Les Baux-de-Provence​ AOC is an appellation for still wines of all three colours in the far west of the Provence region, centred around the hilltop town and gastronomic centre of Les Baux-de-Provence, between Arles and Saint-Rémy-de-Provence (which it overlooks), just south of Avignon. Until 1995 the appellation was called Coteaux d’Aix en Provence Les Baux AC and covered red and rosé wines only.

Communes (7): Les Baux-de-Provence. | Fontvieille. | Mausanne-les-Alpilles. | Mouriès. | Paradou. | Saint-Étienne-du-Grès. | Saint-Rémy-de-Provence. 

The name: Les Baux is named after bauxite, a mineral, which was discovered here in 1822, a product of long and thorough weathering of certain clays, and the chief source of the metal aluminium (being composed mainly of aluminium oxide), says James E. Wilson (1999), p.298. 

Terroir: James E. Wilson (1999, p.298) describes Les Baux as a highly deformed Cretaceous limestone massif, a promontory at the foot of the Alpilles which rises abruptly to 1,300 feet (400 metres) above the Rhône Valley along the northeast flank of the Alpilles.

Andrew Jefford (2002, p.153) calls Les Baux ‘a fastness’, meaning a secure place protected by natural features, which is ‘grafted onto one of the spurs of Les Alpilles (“the Alplets”), a heavily weathered and deformed limestone massif–thus most of the vineyards of this AOC are not in its high centre, but in the lower foothills to the north, south, east, and west. The vines in general grow in the limestone rubble shattered from the Alpilles during the deep chills of the Ice Ages mixed with varying amounts of clay,’ or what James E Wilson (1999, p.298) calls ‘limestone scree and terrace deposits’.

Climate: Les Baux is slightly warmer and wetter than much of Coteaux d’Aix-en-Provence (Oxford Companion to Wine 4th edition, 2015, p.75).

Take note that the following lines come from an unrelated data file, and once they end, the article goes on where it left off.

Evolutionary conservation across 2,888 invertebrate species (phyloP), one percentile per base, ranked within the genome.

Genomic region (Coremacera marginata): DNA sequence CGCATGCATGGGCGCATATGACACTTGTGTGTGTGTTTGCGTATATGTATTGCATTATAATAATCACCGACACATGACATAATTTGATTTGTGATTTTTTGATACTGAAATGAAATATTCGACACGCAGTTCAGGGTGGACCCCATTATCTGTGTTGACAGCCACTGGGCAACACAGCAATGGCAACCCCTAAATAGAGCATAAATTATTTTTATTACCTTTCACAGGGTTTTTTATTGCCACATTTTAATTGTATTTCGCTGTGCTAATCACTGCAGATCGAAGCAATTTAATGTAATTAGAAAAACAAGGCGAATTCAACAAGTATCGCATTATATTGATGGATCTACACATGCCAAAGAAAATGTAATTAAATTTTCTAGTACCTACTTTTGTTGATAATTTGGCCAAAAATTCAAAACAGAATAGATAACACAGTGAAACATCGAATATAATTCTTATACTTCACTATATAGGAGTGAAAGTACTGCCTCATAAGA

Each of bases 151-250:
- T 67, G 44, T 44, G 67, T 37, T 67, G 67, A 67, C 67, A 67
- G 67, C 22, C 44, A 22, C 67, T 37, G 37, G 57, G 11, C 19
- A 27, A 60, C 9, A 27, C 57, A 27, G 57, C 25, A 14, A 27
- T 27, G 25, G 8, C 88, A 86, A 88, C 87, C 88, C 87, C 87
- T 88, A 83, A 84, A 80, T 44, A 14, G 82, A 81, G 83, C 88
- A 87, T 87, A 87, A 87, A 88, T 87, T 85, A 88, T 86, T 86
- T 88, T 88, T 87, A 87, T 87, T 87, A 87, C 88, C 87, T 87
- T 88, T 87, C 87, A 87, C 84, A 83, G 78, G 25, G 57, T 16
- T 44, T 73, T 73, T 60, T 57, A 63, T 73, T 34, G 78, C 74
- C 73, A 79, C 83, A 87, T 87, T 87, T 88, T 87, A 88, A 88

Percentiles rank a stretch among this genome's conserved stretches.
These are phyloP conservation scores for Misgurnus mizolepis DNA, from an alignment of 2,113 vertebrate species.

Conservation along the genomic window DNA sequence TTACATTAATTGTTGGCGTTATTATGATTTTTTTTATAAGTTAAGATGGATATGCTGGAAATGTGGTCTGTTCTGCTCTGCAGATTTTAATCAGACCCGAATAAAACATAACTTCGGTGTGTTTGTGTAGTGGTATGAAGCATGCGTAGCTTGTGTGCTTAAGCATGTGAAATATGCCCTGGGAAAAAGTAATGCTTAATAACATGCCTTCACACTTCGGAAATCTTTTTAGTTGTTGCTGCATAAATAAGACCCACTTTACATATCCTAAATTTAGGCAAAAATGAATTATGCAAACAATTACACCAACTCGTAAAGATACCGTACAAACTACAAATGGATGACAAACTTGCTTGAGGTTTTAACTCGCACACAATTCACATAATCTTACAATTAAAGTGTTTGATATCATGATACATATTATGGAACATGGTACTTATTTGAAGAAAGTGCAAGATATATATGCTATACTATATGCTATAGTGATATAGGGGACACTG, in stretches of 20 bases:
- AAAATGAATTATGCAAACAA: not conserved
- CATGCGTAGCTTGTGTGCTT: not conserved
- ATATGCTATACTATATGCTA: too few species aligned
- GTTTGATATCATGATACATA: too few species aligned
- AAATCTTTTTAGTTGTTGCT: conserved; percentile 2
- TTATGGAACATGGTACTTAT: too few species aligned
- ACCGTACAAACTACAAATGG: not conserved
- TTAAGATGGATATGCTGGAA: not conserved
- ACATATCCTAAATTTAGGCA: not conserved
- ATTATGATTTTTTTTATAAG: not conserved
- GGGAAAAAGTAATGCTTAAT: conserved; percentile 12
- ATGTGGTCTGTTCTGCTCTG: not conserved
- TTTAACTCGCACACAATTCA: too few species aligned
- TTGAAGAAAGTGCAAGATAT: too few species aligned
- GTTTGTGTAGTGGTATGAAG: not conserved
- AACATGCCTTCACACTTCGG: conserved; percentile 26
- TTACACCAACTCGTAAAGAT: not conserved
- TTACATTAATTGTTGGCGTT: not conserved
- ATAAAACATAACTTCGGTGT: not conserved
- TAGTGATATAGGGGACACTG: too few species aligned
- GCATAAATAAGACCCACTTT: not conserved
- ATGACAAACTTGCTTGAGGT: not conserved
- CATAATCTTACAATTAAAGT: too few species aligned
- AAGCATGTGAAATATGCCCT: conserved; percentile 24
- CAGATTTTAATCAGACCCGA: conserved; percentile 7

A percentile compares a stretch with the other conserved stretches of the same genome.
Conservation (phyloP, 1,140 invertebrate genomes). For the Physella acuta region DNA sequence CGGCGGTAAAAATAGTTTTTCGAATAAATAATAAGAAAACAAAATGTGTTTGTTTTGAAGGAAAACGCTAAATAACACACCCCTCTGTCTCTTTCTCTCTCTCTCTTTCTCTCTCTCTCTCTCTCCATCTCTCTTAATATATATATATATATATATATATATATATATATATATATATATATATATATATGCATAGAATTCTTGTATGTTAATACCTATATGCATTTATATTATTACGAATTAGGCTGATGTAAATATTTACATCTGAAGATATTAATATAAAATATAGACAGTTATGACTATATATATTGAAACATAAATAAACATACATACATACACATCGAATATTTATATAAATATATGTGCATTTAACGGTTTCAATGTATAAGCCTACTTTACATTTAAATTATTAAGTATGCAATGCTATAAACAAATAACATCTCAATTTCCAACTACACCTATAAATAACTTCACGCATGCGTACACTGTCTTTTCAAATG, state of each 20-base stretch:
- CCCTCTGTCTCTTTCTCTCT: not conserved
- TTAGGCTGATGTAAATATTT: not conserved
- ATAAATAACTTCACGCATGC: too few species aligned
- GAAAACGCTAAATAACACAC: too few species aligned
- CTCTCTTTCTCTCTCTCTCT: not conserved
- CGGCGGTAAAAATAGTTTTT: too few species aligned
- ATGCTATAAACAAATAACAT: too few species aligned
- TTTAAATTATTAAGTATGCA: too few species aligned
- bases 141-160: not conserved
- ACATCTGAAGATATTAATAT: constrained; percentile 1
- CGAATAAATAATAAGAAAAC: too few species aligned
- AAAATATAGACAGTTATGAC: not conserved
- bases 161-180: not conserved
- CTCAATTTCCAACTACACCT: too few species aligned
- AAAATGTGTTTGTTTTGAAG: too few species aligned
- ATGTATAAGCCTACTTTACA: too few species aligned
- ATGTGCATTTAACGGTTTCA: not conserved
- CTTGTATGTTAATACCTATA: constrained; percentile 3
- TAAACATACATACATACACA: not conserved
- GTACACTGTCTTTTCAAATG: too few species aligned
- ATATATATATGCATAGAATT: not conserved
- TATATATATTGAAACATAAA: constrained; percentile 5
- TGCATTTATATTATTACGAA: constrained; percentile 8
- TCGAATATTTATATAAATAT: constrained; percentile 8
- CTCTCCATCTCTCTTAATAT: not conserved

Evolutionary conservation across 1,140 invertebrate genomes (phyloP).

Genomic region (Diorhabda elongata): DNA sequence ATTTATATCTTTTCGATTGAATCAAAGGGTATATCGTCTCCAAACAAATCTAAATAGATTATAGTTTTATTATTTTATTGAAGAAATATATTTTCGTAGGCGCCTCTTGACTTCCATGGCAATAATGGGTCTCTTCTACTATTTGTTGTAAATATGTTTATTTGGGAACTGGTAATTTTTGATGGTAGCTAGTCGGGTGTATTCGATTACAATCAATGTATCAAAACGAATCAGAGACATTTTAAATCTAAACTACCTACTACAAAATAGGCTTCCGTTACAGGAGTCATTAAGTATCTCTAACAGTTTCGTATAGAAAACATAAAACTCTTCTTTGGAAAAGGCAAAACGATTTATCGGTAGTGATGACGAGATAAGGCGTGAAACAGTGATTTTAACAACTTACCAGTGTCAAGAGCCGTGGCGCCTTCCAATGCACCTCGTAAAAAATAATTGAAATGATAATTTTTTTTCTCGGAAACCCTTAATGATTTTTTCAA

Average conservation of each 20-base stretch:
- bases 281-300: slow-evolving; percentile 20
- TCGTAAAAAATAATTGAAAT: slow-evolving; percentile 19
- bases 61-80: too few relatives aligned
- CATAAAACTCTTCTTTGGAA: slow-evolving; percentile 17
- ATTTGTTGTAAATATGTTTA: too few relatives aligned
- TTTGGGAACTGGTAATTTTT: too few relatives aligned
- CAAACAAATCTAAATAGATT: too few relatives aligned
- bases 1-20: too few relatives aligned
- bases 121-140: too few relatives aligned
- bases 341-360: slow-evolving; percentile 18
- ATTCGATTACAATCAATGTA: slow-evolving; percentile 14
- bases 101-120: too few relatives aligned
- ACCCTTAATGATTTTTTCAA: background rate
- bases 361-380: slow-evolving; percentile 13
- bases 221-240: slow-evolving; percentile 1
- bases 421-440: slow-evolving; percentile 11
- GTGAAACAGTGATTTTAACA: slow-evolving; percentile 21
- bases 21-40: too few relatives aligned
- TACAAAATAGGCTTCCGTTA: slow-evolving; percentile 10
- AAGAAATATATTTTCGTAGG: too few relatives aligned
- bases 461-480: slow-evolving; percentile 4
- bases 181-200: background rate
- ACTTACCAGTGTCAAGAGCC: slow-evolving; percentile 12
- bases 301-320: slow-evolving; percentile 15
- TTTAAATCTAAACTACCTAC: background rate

Ripening variations: Andrew Jefford (2002, p.153) says that despite Les Baux being a relatively small area, ripening times vary considerably with up to 15 days’ difference between Mas de la Dame in the south and Domaine de Trévallon in the north.

Organics: The majority of the growers here are organic or Biodynamic and aim to make this form of viticulture mandatory.

Wine production & vineyard area2002 8,891hl of red and rosé from 332ha (Guide Hachette des Vins 2004, p.790).


Les Baux-de-Provence AOC Blanc: Created in 2005. At least 60% Clairette, Grenache Blanc and Vermentino with no single one of the three to exceed 90%. A maximum of 30% Roussane, Bourboulenc, Marsanne, or Ugni Blanc. No more than 10% to 30% can be Roussanne.

Les Baux-de-Provence AOC Rosé: The blend must include two grape varieties of which one must comprise at least 50%. At least 60% Cinsaut, Grenache or Syrah (and no more than 90% of any single one). A maximum of 30% Cabernet Sauvignon, Carignan, Counoise, and/or Mourvèdre. Maximum 20% Cabernet Sauvignon. Upto 10% white grapes are allowed.

Les Baux-de-Provence AOC Rouge: At least 60% Grenache, Mourvèdre, Syrah with no single one of these three to exceed 90%. A maximum of 30% of secondary varietals Cabernet Sauvignon, Carignan, Cinsaut, Counoise with no more than 20% Cabernet Sauvignon, ‘thus excluding Domaine de Trévallon from the appellation’ (Oxford Companion to Wine 4th edition, 2015, p.75).


Château Dalmeran. Château d’Estoublon. Château Romanin. Domaine de Lauzières. Domaine de Terres Blanches. Domaine de la Vallongue. Domaine Guilbert. Domaine Hauvette. L’Affectif. Mas de Gourgonnier. Mas de la Dame. Mas Sainte Berthe.


Andrew Jefford, The New France (Mitchell Beazley, 2002).

James E. Wilson, Terroir: The Role of Geology, Climate, and Culture in the Making of French Wines (University of California Press, 1999).

Oxford Companion to Wine 4th edition ed. Jancis Robinson MW and Julia Harding MW (Oxford University Press, 2015), p75.

Oz Clarke, Oz Clarke Wine A-Z (Pavilion, 2015), p.41.